The operator of parking garages at Yankee Stadium fell into payment default on Monday – opening day for the New York Yankees – when it missed a $6.9 million bond interest payment.
Bronx Parking Development Co., three weeks after revealing that it hired bankruptcy counsel, cited “continued financial difficulties” in a filing on the Municipal Securities Rulemaking Board’s EMMA website. Bronx Parking, meanwhile, is still negotiating a haircut with majority holders of the bonds.
Nuveen Asset Management holds $116 million of the bonds, according to documents.
The company’s operating budget, released last month, included an $18,750 monthly payment to bankruptcy council Willkie Farr & Gallagher LLP.
Hudson, N.Y., nonprofit Community Initiatives Development Corp. formed Bronx Parking in 2007. The company issued $238 million of tax-exempt bonds that year through the New York City Industrial Development Agency to finance a system of parking garages related to construction of the new Yankee Stadium, which opened in 2009 just north of the old one.
New stadiums for the Yankees and the Mets, in Queens, were major priorities for Mayor Michael Bloomberg.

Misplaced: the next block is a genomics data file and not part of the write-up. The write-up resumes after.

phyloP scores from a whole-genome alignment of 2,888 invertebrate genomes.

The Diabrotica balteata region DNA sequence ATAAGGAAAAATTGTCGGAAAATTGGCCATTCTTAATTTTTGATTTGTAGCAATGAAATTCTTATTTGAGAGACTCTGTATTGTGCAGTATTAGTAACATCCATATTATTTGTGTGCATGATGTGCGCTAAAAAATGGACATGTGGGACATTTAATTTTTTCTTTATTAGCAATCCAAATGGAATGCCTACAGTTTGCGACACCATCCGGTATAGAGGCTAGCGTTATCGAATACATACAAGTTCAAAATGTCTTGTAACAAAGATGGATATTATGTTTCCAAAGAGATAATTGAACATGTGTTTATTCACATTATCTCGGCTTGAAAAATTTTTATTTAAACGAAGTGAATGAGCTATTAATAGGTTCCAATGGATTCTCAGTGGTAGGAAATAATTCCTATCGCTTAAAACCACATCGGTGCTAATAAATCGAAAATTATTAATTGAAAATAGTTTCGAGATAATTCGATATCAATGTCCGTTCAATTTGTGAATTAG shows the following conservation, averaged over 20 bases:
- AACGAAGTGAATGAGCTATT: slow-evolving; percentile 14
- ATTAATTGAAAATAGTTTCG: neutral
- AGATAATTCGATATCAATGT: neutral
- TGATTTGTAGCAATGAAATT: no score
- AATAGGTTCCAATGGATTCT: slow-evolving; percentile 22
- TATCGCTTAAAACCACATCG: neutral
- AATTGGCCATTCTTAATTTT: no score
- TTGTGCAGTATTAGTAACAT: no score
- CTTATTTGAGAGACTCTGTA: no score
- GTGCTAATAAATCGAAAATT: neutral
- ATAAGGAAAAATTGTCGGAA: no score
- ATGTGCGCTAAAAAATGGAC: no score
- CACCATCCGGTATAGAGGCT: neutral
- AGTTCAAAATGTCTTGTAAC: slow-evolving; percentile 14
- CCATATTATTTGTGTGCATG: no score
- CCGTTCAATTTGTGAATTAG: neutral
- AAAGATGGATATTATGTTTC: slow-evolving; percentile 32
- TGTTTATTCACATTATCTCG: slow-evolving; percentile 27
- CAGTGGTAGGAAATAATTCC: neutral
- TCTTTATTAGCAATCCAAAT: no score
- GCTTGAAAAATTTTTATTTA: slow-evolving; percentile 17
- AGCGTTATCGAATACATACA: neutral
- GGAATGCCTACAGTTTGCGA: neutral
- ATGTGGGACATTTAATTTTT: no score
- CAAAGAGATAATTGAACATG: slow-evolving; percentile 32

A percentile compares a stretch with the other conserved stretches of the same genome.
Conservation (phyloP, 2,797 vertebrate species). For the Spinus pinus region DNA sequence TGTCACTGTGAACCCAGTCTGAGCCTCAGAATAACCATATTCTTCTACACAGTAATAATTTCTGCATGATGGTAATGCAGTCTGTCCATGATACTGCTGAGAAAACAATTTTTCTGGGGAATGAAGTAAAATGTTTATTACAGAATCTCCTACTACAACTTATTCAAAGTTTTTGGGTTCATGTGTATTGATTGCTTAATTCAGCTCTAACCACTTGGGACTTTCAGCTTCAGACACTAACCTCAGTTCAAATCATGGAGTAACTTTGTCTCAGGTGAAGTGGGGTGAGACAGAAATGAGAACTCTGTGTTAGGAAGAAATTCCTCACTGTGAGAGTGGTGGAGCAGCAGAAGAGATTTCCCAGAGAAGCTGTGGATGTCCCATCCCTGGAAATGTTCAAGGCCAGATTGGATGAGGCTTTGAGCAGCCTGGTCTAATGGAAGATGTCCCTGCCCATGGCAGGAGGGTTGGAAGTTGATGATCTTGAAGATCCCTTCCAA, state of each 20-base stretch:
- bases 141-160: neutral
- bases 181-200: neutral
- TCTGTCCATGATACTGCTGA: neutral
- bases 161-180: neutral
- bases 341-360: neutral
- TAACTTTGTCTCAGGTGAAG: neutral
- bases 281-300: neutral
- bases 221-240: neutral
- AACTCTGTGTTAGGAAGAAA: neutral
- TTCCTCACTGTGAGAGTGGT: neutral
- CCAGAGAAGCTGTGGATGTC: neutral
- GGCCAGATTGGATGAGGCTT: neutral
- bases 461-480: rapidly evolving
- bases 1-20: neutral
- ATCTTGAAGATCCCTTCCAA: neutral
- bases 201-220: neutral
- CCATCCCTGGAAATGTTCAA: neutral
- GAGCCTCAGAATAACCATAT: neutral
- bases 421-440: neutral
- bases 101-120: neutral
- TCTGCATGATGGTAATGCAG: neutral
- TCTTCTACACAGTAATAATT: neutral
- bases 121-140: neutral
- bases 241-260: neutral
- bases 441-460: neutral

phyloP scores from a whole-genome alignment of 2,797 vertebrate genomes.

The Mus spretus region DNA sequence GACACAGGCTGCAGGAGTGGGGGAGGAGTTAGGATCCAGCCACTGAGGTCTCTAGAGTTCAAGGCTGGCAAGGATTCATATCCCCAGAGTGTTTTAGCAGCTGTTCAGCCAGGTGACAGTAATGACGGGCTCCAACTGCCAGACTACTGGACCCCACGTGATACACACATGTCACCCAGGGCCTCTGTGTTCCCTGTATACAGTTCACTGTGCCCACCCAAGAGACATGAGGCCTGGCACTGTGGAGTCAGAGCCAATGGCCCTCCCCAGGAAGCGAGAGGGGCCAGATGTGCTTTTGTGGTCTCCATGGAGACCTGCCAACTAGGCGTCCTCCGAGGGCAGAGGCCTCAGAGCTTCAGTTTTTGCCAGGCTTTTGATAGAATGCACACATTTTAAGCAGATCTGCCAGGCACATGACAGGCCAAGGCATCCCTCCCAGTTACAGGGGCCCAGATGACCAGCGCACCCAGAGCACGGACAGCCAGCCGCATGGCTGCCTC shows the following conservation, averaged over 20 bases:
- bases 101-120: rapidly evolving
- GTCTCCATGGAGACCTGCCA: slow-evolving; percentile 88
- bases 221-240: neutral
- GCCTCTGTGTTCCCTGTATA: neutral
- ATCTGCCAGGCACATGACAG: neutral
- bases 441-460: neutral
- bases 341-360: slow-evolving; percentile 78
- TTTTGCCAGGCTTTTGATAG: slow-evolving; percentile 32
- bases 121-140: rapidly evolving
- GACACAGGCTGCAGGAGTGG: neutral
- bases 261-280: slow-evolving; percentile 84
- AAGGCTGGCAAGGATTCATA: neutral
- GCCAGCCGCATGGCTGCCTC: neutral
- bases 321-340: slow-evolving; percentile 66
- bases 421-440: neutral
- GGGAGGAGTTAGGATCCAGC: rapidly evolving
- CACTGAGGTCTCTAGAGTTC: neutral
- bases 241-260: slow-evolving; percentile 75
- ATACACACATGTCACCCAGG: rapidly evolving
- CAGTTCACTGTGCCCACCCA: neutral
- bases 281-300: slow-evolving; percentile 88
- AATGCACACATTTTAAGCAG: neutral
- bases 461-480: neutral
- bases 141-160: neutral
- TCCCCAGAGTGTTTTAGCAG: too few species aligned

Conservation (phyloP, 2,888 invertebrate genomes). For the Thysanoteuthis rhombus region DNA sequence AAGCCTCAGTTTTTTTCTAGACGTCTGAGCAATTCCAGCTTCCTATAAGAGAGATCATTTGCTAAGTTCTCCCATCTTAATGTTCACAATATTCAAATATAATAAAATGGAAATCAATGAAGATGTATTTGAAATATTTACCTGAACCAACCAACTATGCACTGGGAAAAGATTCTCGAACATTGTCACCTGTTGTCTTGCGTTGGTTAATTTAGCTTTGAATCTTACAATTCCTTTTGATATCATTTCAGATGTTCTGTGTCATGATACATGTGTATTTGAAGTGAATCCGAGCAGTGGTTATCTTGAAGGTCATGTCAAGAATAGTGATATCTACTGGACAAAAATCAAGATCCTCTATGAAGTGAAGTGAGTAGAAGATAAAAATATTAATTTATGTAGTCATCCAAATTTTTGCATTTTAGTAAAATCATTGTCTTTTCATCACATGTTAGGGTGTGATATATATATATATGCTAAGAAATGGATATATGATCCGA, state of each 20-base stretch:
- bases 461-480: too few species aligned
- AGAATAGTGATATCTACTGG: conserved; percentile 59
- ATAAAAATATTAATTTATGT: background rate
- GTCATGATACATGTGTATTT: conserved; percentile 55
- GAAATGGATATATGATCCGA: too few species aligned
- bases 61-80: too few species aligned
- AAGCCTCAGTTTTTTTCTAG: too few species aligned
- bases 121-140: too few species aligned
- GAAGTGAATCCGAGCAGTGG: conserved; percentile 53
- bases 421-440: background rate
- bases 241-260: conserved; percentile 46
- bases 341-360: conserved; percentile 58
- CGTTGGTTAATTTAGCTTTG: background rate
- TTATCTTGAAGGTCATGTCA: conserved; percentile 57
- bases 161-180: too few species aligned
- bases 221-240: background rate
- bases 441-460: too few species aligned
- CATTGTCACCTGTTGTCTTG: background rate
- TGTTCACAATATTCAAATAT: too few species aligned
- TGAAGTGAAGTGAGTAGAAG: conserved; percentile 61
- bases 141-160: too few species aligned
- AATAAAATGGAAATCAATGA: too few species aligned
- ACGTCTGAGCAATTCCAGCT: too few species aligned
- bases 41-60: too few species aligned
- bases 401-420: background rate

Bond proceeds, along with $70 million in state subsidies, were used to develop and construct three garages and renovate other nearby parking facilities.
While game attendance has been strong – the Yankees led the American League in attendance last season and Monday’s season opener against the Boston Red Sox draw an announced crowd of 49,514, the largest for a home opener in the five years of the new ballpark -- garage capacity has been as low as 43%, according to securities filings.
The filings have also revealed multiple reserve-fund withdrawals by Bronx Parking.
Many fans take the subway or Metro-North commuter railroad to attend games, or park for free at the nearby Gateway mall and walk to the stadium, rather than pay $35 to self-park.
“The bonds are in default and somebody’s going to be left holding the bag,” said Anthony Figliola, the vice president of Empire Government Strategies in Uniondale, N.Y. “The mayor’s office will certainly be in the loop on this one. That was their project.”
Late in 2011, the Bronx Overall Economic Development Corp. requested bids for a hotel conference center at the site of one of the garages, at East 153rd Street and River Avenue, but nothing has materialized.
“The Bronx, unfortunately, is the land that time forgot,” said Figliola. “But things are happening there. Look at Hunts Point and the fish market. If the city took its focus on economic development and cultivated it in strategic industries, then you’d see a revitalization.”